Blockupy: ECB protesters clash with Frankfurt police, tear gas deployed (PHOTOS)

Some 350 people have been detained at the Blockupy protest in Frankfurt on the day the European Central Bank headquarters open in the city. 88 police have been injured in clashes. Tear gas was used against protesters, who pelted stones and torched cars.

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Many protesters have been injured as police used water cannons and tear gas,” representatives of Blockupy movement told RIA Novosti.

Demonstration leader Ulrich Wilke has officially announced the end of the mainly peaceful 17,000-strong march at Frankfurt’s Opernplatz (Opera Square) that followed the protests in the evening.

German riot police officers walk along marching protesters in Frankfurt, March 18, 2015. (Reuters/Michael Dalder)

Water cannons and tear gas were deployed by police after the demonstrators torched several cars, pelted stones at police and put tires on fire in the center of the city.

We have registered over 1,100 offenses,” police told RIA. Eighty eight officers were injured, a Frankfurt police spokesperson later added.

A total of 10,000 policemen are ensuring security in the city. Official representatives of Blockupy describe the current security measures as unprecedented, and accuse the police of creating an atmosphere of fear.

German riot police officers walk along marching protesters in Frankfurt, March 18, 2015. (Reuters/Wolfgang Rattay)

RT’s Peter Oliver spoke to one of the rally organizers, who have come from Spain, Sol Trumbo Vila of Transnational Institute.

This is an expression of anger at the way European policies are affecting European citizens,” Vila said. “Today the authorities are having a party to celebrate the institutionalization of neoliberal policies on the European continent. And we are here to say there’s no consensus in the way the European policies are being imposed. This is affecting all countries.

Police came under fire from the organizers for causing the violence, saying security forces orchestrated a "civil war-type scenario" to provoke demonstrators.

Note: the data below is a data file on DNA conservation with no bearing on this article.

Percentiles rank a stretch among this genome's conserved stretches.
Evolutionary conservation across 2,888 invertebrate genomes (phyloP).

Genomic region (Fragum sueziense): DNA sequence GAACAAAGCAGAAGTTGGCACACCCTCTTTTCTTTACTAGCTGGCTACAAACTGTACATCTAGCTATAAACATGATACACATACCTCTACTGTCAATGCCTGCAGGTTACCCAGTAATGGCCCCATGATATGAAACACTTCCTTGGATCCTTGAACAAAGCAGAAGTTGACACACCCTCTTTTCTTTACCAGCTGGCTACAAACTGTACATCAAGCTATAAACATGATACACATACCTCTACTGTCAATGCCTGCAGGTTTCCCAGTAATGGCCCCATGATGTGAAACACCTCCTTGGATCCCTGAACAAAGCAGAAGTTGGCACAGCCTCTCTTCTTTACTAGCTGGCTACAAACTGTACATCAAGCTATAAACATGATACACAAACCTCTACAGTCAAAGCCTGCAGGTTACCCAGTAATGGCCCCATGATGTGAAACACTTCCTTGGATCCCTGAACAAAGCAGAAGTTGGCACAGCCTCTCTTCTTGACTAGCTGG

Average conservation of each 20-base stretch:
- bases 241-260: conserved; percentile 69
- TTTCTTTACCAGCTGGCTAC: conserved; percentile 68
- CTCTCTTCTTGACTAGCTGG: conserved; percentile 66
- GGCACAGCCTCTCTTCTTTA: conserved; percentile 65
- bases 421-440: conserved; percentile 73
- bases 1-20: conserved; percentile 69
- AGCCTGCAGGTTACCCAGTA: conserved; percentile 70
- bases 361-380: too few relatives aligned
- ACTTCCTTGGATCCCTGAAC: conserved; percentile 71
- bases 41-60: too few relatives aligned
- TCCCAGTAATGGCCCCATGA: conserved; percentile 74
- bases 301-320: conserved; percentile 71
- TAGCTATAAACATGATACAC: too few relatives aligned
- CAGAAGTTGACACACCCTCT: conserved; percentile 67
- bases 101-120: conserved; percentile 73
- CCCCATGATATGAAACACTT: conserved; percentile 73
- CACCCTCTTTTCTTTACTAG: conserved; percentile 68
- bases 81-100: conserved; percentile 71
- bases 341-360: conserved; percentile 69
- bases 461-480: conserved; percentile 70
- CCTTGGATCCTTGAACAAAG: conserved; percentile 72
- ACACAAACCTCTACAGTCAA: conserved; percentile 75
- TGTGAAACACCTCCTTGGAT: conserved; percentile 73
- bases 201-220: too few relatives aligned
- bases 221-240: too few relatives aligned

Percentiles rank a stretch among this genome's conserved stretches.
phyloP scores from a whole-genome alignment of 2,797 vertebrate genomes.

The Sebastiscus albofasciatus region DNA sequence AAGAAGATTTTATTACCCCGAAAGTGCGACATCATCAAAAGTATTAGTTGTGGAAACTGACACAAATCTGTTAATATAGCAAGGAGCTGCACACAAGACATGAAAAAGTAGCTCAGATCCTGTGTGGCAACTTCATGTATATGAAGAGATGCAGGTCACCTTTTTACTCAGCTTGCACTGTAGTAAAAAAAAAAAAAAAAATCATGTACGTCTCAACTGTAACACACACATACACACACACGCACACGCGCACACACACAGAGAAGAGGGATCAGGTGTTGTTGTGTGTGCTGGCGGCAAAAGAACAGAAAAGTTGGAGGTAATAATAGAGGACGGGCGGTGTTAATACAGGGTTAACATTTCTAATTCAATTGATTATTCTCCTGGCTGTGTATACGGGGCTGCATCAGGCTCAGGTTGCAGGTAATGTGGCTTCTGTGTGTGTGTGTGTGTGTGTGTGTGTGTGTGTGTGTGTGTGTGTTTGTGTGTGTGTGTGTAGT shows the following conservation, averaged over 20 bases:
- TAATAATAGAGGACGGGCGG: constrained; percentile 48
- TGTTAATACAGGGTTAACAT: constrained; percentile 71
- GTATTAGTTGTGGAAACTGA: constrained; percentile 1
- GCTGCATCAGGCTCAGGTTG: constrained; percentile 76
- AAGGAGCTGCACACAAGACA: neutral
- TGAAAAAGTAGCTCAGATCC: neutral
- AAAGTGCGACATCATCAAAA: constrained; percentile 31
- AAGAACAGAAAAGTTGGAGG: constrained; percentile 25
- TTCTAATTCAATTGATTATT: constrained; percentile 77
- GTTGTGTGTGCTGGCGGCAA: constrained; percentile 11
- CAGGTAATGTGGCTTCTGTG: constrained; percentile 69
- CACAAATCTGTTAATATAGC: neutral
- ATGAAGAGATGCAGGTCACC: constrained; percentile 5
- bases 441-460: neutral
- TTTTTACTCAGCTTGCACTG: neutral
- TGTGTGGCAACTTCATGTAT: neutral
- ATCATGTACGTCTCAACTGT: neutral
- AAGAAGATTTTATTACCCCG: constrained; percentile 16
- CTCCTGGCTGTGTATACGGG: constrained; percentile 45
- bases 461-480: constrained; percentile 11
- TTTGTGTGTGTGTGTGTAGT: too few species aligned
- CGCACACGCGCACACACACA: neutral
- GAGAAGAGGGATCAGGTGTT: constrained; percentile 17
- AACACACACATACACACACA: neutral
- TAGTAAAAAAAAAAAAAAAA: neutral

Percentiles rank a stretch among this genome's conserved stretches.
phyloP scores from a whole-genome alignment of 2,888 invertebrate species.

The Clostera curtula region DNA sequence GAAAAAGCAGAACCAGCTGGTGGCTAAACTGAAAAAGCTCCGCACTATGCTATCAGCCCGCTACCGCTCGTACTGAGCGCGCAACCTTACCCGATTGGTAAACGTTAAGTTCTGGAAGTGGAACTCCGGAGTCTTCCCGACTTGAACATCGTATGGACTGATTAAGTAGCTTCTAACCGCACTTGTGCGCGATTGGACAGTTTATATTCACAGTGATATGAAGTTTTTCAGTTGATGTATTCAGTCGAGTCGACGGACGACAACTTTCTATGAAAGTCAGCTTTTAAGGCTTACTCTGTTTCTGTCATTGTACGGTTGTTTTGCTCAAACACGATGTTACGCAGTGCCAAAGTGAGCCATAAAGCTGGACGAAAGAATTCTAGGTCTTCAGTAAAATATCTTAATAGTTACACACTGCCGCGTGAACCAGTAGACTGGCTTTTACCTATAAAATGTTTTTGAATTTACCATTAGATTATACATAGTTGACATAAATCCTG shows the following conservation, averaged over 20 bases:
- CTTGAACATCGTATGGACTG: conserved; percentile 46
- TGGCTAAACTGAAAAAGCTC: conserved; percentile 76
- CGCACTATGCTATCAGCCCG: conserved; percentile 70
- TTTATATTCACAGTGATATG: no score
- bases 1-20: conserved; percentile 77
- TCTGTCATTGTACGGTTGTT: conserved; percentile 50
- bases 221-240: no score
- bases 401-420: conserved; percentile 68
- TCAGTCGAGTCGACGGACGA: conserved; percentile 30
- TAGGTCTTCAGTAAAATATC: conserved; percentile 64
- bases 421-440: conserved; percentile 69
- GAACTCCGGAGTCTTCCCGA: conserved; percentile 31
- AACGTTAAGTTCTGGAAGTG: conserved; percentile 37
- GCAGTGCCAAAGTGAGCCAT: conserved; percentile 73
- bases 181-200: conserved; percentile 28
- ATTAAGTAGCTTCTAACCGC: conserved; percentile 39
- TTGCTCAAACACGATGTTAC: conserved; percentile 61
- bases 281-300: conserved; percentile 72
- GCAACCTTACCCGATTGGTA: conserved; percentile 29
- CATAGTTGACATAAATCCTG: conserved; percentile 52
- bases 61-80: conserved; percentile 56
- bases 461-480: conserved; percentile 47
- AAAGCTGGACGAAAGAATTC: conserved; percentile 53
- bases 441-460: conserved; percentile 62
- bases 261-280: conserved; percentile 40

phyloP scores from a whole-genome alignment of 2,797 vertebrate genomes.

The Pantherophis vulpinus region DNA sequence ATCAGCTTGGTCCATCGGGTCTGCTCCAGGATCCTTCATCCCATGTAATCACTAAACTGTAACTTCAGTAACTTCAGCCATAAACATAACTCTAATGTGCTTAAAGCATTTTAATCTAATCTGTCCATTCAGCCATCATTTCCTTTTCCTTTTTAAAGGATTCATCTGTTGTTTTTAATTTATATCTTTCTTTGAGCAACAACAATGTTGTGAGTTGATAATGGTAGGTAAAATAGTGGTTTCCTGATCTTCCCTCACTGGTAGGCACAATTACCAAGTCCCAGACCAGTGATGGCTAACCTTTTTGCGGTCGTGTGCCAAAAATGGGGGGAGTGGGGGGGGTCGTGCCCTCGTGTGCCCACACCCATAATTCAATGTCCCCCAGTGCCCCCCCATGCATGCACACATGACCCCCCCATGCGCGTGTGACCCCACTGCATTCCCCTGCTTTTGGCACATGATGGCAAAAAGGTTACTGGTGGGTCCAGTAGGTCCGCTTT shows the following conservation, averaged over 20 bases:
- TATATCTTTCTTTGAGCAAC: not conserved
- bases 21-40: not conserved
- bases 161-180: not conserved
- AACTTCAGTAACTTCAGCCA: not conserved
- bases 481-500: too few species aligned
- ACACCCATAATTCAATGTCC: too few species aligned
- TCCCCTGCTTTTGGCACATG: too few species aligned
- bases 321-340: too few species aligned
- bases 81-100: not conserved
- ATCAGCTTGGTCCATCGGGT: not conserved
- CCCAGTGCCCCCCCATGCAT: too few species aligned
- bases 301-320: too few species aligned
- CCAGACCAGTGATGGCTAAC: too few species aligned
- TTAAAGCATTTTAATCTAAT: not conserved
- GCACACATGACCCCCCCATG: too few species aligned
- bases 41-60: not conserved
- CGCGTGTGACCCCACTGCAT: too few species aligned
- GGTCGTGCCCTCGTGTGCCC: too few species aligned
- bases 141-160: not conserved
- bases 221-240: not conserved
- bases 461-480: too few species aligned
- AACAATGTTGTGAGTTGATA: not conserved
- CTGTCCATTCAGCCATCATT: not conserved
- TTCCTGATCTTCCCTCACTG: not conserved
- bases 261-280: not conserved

"This is not what Blockupy planned," the group’s spokesman, Hendrik Wester, told German news agency DPA.

In response, the chairman of the German Police Union (GdP), Oliver Malchow, said the violence had gone far enough.

"We're talking about serious crimes here. The term 'protest' doesn't fit in this case," he told broadcaster n-tv.

Anti-capitalist protesters pose in front of a burning German police car that was set on fire in the early morning hours near the European Central Bank (ECB) building before the official opening of its new headquarters in Frankfurt March 18, 2015. (Reuters / Kai Pfaffenbach)

Banks and supermarkets in the area have announced that they will close early for the day, and the neighborhood around to the ECB headquarters is only open to local residents and office employees.

Trash cans have been set on fire across the city, and more cars torched in the city’s West-end area.

Thousands of people have been expected to come to Frankfurt Wednesday to protest against a crisis situation in Europe they say has been created by the ECB, EU and IMF, and mainly enforced by the German government.

The official ceremony marking the opening of the new ECB headquarters took place, despite Blockupy attempts to thwart it.

ECB President Mario Draghi thanked guests "for being here despite the difficult situation outside,'' AP reported.

The new headquarters for the euro currency union's central bank is, according to Draghi, “a symbol of what Europe can achieve together.''

The cost of the new ECB headquarters is reported to be 1.3 billion euros.

Blockupy is an anti-capitalist alliance of leftist groups, who gather to attract attention to ECB policies which, they say, have favored the rich over the poor, the banks over the people, the creditor class over debtors. They call the current situation across the EU “the European crisis regime.”

German police cars set on fire by anti-capitalist protesters burn outside the European Central Bank (ECB) building hours before the official opening of its new headquarters in Frankfurt March 18, 2015. (Reuters / Kai Pfaffenbach)

"Our protest is against the ECB, as a member of the troika that, despite the fact that it is not democratically elected, hinders the work of the Greek government. We want the austerity politics to end," Reuters quoted Ulrich Wilken, one of the organizers, as saying.

RIA Novosti / Sasha Reker

“It’s an attempt to demonstrate the isolation of the political elite from the general people. I have to say to ‘Blockupy’ blockades, I have a great deal of sympathy because the problem we’re seeing at this point of time is utterly mismanaged,” Patrick Young, global financial markets expert, told RT. “It is a travesty, a demonstration of the modern Germany, a country without any coherent reasonable leadership and government.”

German riot police officers remove a street blockade of anti-capitalist protesters near the European Central Bank (ECB) building hours before the official opening of its new headquarters in Frankfurt March 18, 2015. (Reuters / Kai Pfaffenbach)

Anti-capitalist 'Blockupy' protesters stand in front of a police cordon near the European Central Bank (ECB) building before the official opening of its new headquarters in Frankfurt March 18, 2015. (Reuters / Michael Dalder )

Anti-capitalist 'Blockupy' protesters make a barricade near the European Central Bank (ECB) building before the official opening of its new headquarters in Frankfurt March 18, 2015. (Reuters / Michael Dalder)